Real-Time Imaging of Pavlovian Conditioning in Neurons in the Amygdala
• Researchers trained mice to fear one type of sound, but expect reward when they heard another
• They performed real time observation of neurons in the basolateral amygdala as animals learned to associate the tones with fear or reward
• They show learning of fear and reward is plastic and can be reversed or remapped
• The research could provide insights into treatments for anxiety and PTSD
Pavlovian conditioning in the amygdala
The basolateral amygdala is an area of the brain that encodes valence learning, whether something is attractive to us, or aversive to us.
Positive or negative valences induce typical behaviours. In mice, scientists can associate a painful stimulus such as a foot-shock with a tone or an environment. Meaning mice will freeze when they hear the same tone or enter an arena they associate with the foot-shock.
So, the animal’s aversive behaviour becomes conditioned with the stimulus. Similarly, scientists can condition mice to expect reward when they hear a tone or enter an environment they associate with reward. This is akin to Pavlov’s famous experiment of ringing a bell every time he fed his dogs. Soon enough the dogs became conditioned to the sound of the bell and would start to salivate in response to its ringing, even in the absence of food.
Scientists have even shown that this conditioned learning is so strong and pronounced, they can reproduce these behaviours by activating amygdala neurons after the learning trials took place.1
How does conditioning develop in the amygdala?
However, how this learning develops in the amygdala circuitry and is represented by individual neurons remained a mystery, until now. Recently, a group from Cold Spring Harbour Laboratory led by Prof. Bo Li published their findings in Nature Communications describing how individual neurons in basolateral amygdala circuits learn to associate fear or reward with a tone, and how this learning can be reversed and remapped.2
Li and his postdoc Xian Zhang conditioned the mice to associate fear with one type of tone by pairing it with a puff of air to the face. And they conditioned the mice to expect reward when another tone was played by giving the mice water.
Can you image the neural basis of conditioning?
The scientists used mini microscopes to image the activity of basolateral amygdala neurons expressing the calcium reporter GCamp6 in mice. An increase in fluorescence denotes an increase in the influx of calcium in the neurons, which is a proxy for an increase in the cells’ activity. The scientists observed neurons under their mini microscopes as they played the sounds to the mice. The neurons that underlie learning of the association between the tones and the behaviour were activated in response to the tones.
They initially found that the neurons spiked randomly in response to the tones. However, with repeated trials some of the neurons’ activity became correlated with the playing of the tone. These neurons formed part of the circuit encoding the conditioned response to the stimulus, be it rewarding or aversive.
As the firing patterns became more specific, the animals licked in response to the reward-associated tone – anticipating water, and they blinked in response to the punishment-associated sound – anticipating an air puff.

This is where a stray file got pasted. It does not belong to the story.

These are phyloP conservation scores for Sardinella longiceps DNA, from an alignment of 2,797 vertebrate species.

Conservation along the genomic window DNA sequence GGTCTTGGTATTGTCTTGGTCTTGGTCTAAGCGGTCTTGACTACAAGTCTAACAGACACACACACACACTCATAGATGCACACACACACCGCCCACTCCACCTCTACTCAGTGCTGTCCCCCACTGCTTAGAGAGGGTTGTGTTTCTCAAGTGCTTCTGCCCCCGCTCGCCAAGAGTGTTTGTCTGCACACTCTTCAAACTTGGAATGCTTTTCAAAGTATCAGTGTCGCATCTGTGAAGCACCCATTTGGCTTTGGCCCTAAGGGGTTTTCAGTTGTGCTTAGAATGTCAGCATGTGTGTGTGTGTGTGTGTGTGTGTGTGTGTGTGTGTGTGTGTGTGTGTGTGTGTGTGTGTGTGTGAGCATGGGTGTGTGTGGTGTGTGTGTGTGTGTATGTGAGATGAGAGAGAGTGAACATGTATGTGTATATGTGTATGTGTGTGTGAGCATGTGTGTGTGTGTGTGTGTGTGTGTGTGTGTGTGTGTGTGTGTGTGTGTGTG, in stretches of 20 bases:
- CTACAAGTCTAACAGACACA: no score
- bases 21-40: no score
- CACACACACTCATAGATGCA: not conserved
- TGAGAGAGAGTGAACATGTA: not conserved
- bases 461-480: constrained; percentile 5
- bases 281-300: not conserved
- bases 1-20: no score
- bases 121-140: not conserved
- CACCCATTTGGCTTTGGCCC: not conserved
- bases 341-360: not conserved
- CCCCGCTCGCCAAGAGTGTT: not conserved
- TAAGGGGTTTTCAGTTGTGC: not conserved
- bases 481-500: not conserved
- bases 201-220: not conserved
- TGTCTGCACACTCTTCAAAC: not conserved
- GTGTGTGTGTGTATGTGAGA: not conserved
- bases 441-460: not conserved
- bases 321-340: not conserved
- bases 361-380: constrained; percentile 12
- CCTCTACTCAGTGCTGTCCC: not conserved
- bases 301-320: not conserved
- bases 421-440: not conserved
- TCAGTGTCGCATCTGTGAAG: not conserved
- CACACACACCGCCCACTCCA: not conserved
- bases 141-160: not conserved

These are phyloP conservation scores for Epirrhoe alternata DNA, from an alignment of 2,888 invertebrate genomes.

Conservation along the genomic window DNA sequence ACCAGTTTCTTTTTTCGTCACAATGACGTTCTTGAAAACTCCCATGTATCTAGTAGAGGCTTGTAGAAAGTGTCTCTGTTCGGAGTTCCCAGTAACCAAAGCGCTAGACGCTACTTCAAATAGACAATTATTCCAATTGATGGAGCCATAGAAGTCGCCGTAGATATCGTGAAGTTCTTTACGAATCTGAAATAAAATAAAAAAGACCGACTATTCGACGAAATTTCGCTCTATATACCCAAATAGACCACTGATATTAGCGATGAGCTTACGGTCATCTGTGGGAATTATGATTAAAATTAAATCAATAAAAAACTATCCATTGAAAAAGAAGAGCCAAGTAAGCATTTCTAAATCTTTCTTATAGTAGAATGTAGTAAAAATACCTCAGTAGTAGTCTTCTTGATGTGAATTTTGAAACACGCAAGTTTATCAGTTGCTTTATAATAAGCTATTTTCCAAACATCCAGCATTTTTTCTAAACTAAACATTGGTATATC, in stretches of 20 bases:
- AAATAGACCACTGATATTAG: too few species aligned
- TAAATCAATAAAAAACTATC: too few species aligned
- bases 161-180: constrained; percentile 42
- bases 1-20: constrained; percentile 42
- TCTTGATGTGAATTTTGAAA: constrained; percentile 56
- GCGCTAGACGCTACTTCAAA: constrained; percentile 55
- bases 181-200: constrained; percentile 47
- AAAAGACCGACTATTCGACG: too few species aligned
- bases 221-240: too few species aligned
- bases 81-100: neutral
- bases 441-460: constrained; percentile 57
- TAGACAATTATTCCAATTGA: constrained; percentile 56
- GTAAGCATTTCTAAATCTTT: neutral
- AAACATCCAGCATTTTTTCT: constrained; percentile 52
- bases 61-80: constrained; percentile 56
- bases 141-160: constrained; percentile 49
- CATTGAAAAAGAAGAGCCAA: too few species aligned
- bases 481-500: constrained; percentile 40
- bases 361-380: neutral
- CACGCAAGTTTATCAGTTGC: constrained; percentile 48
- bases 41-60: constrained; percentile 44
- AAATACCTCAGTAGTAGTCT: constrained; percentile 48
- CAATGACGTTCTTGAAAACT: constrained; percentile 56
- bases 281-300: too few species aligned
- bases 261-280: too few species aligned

Is it possible to reverse conditioning?
Most interesting of all, is that after watching the correlation between stimulus and neural activity develop in the basolateral amygdala neurons, the group could then reverse it. They found that switching the meaning of the tones, by changing the pairing of the tones with the air-puff or water-drop was ‘unlearned’ by the neurons in the circuits. Such that they stopped firing in response to the sounds.
The findings of this paper reveal a cool way by which individual neurons can be observed to correlate their activity with a stimulus. The advantage of using imaging techniques over electrophysiological techniques are that many neurons can be imaged at any one time, giving a population view of the neurons in the basolateral amygdala. However, resolution is always a confounding factor in these types of experiments, and the group could only measure changes in firing activity in the cell bodies, not in the dendrites of these cells. It would be interesting to know when and where the strengthening of connections in the circuits arises as the conditioning takes place.
Deep tissue imaging approaches in awake behaving animals are the future of neuroscience research. It will be fascinating to see how this technology advances, as understanding how conditioned behaviors can be reversed could have therapeutic benefits for sufferers of conditions like PTSD and anxiety.
New Pryer lens from MCI-Neuroscience enables deep tissue imaging in the brain. Video shows dendrites in the hippocampus. Credit: MCI-Neuroscience, YouTube.
1. Felix-Ortiz, A. C., Burgos-Robles, A., Bhagat, N. D., Leppla, C. A., & Tye, K. M. (2016). Bidirectional modulation of anxiety-related and social behaviors by amygdala projections to the medial prefrontal cortex. Neuroscience, 321, 197-209.
2. Zhang, X. and Li, B. (2018). Population coding of valence in the basolateral amygdala. Nature Communications, 9(1).